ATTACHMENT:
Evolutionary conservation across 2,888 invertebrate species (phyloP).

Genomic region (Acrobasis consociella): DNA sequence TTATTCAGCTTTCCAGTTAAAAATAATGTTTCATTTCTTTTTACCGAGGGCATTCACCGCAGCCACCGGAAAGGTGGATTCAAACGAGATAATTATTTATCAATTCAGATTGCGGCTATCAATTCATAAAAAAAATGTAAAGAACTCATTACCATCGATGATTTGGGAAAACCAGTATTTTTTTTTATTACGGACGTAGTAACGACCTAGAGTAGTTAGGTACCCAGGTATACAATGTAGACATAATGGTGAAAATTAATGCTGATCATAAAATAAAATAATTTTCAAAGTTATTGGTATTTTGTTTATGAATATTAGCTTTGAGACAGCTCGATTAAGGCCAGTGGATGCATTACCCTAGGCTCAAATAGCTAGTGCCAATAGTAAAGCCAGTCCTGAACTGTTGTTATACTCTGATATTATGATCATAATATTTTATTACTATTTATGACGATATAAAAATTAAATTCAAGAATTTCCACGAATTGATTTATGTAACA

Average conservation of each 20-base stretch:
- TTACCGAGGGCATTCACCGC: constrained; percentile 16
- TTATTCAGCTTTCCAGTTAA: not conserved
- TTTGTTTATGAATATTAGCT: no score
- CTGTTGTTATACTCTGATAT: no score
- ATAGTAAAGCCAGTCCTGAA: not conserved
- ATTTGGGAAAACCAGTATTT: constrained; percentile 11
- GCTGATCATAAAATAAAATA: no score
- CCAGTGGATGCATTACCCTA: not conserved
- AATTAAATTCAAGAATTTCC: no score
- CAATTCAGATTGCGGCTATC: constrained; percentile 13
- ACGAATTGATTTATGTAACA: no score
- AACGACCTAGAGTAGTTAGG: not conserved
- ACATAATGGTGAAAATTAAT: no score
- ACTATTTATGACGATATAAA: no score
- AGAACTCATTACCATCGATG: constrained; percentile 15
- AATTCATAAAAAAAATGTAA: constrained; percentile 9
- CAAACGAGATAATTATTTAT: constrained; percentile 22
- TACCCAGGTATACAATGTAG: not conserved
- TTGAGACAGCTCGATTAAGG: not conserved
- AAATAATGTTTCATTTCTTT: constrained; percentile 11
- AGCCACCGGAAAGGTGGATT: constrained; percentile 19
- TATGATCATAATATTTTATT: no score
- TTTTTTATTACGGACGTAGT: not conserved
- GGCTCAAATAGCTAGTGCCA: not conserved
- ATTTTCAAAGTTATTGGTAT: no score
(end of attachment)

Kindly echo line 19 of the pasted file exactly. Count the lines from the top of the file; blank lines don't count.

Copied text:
- AATTCATAAAAAAAATGTAA: constrained; percentile 9